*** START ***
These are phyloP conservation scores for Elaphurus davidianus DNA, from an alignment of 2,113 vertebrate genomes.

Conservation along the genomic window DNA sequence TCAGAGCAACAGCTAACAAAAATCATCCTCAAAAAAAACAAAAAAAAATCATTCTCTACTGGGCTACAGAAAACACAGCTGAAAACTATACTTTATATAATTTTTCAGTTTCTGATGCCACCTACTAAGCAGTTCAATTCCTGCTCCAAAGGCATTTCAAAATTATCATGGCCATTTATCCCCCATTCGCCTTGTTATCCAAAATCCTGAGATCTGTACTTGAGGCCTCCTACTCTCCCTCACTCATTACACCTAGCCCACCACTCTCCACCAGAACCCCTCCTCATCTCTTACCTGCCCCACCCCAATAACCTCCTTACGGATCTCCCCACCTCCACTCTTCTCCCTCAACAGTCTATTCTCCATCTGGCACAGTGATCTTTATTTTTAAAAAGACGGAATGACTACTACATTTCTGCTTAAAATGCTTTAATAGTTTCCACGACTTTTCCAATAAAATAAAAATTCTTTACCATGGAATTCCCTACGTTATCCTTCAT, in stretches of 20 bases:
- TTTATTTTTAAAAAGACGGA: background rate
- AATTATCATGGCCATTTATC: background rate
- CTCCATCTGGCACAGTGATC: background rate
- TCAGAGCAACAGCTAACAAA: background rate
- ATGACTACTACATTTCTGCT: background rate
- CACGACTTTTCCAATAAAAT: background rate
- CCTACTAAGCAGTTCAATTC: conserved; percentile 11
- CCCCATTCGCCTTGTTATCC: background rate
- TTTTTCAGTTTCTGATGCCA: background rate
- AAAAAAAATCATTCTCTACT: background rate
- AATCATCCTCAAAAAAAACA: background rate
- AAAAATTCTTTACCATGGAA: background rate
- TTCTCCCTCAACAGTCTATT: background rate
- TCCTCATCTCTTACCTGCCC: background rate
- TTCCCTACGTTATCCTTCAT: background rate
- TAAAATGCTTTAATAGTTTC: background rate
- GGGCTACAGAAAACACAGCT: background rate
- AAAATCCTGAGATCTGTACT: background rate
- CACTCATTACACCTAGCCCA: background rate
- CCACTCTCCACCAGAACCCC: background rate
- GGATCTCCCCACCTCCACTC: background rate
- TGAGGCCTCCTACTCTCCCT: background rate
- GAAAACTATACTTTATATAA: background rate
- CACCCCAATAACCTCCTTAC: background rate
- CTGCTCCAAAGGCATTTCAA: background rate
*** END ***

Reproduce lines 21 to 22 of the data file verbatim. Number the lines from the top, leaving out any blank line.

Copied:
- CACTCATTACACCTAGCCCA: background rate
- CCACTCTCCACCAGAACCCC: background rate